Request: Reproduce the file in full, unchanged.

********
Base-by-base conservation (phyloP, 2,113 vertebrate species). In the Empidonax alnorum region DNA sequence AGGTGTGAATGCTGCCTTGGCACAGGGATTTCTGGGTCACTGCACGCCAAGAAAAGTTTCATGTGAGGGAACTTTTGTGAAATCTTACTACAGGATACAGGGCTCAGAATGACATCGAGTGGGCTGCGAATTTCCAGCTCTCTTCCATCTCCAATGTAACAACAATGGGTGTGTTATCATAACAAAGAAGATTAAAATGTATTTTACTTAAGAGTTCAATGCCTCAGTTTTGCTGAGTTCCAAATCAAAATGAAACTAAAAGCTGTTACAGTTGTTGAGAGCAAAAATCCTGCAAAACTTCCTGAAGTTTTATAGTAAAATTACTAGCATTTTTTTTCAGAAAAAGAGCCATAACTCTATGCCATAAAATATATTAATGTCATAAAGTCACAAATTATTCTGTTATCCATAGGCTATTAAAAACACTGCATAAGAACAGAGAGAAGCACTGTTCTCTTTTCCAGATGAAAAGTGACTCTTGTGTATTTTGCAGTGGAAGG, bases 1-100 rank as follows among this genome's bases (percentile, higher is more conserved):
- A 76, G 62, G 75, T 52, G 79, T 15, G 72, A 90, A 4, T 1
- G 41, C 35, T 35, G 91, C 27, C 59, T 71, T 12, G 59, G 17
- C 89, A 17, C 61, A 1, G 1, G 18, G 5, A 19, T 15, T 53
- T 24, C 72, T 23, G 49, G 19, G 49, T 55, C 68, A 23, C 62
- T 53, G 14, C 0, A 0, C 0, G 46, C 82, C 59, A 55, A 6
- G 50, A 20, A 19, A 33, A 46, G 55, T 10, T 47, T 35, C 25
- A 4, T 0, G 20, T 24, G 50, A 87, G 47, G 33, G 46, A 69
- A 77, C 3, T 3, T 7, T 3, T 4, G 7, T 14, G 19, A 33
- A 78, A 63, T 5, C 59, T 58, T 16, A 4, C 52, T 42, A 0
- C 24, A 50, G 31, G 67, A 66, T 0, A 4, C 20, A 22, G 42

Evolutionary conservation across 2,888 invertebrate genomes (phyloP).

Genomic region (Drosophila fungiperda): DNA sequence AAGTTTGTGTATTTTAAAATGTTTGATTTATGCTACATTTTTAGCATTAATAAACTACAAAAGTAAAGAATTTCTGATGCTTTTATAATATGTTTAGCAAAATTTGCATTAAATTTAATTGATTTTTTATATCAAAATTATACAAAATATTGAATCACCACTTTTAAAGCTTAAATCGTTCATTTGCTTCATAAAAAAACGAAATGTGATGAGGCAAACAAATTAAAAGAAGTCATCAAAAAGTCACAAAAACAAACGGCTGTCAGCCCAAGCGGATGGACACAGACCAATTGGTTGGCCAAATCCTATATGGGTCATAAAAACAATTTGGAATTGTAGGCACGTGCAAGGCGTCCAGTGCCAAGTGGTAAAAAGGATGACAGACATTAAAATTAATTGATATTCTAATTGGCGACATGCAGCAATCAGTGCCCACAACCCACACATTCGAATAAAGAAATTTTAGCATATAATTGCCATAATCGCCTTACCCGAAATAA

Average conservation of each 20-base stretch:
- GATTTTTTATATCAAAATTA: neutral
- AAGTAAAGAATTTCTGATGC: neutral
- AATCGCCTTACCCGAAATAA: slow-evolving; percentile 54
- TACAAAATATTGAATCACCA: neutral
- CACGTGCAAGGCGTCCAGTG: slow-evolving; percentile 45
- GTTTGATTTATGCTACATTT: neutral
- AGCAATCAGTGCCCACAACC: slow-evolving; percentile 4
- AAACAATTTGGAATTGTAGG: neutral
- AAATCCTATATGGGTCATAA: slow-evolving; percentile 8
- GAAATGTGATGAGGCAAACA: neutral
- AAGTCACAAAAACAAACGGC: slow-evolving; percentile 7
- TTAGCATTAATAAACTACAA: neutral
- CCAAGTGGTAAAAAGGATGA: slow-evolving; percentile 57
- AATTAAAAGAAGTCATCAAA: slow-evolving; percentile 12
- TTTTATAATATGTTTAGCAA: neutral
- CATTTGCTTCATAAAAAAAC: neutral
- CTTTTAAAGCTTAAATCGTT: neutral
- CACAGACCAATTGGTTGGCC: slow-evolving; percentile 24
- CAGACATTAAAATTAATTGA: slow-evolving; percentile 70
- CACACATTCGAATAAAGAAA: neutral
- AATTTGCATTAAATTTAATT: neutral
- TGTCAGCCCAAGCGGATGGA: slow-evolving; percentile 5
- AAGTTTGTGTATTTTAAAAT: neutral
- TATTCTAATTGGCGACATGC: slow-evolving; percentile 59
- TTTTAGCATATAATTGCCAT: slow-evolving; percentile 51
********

Base-by-base conservation (phyloP, 2,113 vertebrate species). In the Empidonax alnorum region DNA sequence AGGTGTGAATGCTGCCTTGGCACAGGGATTTCTGGGTCACTGCACGCCAAGAAAAGTTTCATGTGAGGGAACTTTTGTGAAATCTTACTACAGGATACAGGGCTCAGAATGACATCGAGTGGGCTGCGAATTTCCAGCTCTCTTCCATCTCCAATGTAACAACAATGGGTGTGTTATCATAACAAAGAAGATTAAAATGTATTTTACTTAAGAGTTCAATGCCTCAGTTTTGCTGAGTTCCAAATCAAAATGAAACTAAAAGCTGTTACAGTTGTTGAGAGCAAAAATCCTGCAAAACTTCCTGAAGTTTTATAGTAAAATTACTAGCATTTTTTTTCAGAAAAAGAGCCATAACTCTATGCCATAAAATATATTAATGTCATAAAGTCACAAATTATTCTGTTATCCATAGGCTATTAAAAACACTGCATAAGAACAGAGAGAAGCACTGTTCTCTTTTCCAGATGAAAAGTGACTCTTGTGTATTTTGCAGTGGAAGG, bases 1-100 rank as follows among this genome's bases (percentile, higher is more conserved):
- A 76, G 62, G 75, T 52, G 79, T 15, G 72, A 90, A 4, T 1
- G 41, C 35, T 35, G 91, C 27, C 59, T 71, T 12, G 59, G 17
- C 89, A 17, C 61, A 1, G 1, G 18, G 5, A 19, T 15, T 53
- T 24, C 72, T 23, G 49, G 19, G 49, T 55, C 68, A 23, C 62
- T 53, G 14, C 0, A 0, C 0, G 46, C 82, C 59, A 55, A 6
- G 50, A 20, A 19, A 33, A 46, G 55, T 10, T 47, T 35, C 25
- A 4, T 0, G 20, T 24, G 50, A 87, G 47, G 33, G 46, A 69
- A 77, C 3, T 3, T 7, T 3, T 4, G 7, T 14, G 19, A 33
- A 78, A 63, T 5, C 59, T 58, T 16, A 4, C 52, T 42, A 0
- C 24, A 50, G 31, G 67, A 66, T 0, A 4, C 20, A 22, G 42

Evolutionary conservation across 2,888 invertebrate genomes (phyloP).

Genomic region (Drosophila fungiperda): DNA sequence AAGTTTGTGTATTTTAAAATGTTTGATTTATGCTACATTTTTAGCATTAATAAACTACAAAAGTAAAGAATTTCTGATGCTTTTATAATATGTTTAGCAAAATTTGCATTAAATTTAATTGATTTTTTATATCAAAATTATACAAAATATTGAATCACCACTTTTAAAGCTTAAATCGTTCATTTGCTTCATAAAAAAACGAAATGTGATGAGGCAAACAAATTAAAAGAAGTCATCAAAAAGTCACAAAAACAAACGGCTGTCAGCCCAAGCGGATGGACACAGACCAATTGGTTGGCCAAATCCTATATGGGTCATAAAAACAATTTGGAATTGTAGGCACGTGCAAGGCGTCCAGTGCCAAGTGGTAAAAAGGATGACAGACATTAAAATTAATTGATATTCTAATTGGCGACATGCAGCAATCAGTGCCCACAACCCACACATTCGAATAAAGAAATTTTAGCATATAATTGCCATAATCGCCTTACCCGAAATAA

Average conservation of each 20-base stretch:
- GATTTTTTATATCAAAATTA: neutral
- AAGTAAAGAATTTCTGATGC: neutral
- AATCGCCTTACCCGAAATAA: slow-evolving; percentile 54
- TACAAAATATTGAATCACCA: neutral
- CACGTGCAAGGCGTCCAGTG: slow-evolving; percentile 45
- GTTTGATTTATGCTACATTT: neutral
- AGCAATCAGTGCCCACAACC: slow-evolving; percentile 4
- AAACAATTTGGAATTGTAGG: neutral
- AAATCCTATATGGGTCATAA: slow-evolving; percentile 8
- GAAATGTGATGAGGCAAACA: neutral
- AAGTCACAAAAACAAACGGC: slow-evolving; percentile 7
- TTAGCATTAATAAACTACAA: neutral
- CCAAGTGGTAAAAAGGATGA: slow-evolving; percentile 57
- AATTAAAAGAAGTCATCAAA: slow-evolving; percentile 12
- TTTTATAATATGTTTAGCAA: neutral
- CATTTGCTTCATAAAAAAAC: neutral
- CTTTTAAAGCTTAAATCGTT: neutral
- CACAGACCAATTGGTTGGCC: slow-evolving; percentile 24
- CAGACATTAAAATTAATTGA: slow-evolving; percentile 70
- CACACATTCGAATAAAGAAA: neutral
- AATTTGCATTAAATTTAATT: neutral
- TGTCAGCCCAAGCGGATGGA: slow-evolving; percentile 5
- AAGTTTGTGTATTTTAAAAT: neutral
- TATTCTAATTGGCGACATGC: slow-evolving; percentile 59
- TTTTAGCATATAATTGCCAT: slow-evolving; percentile 51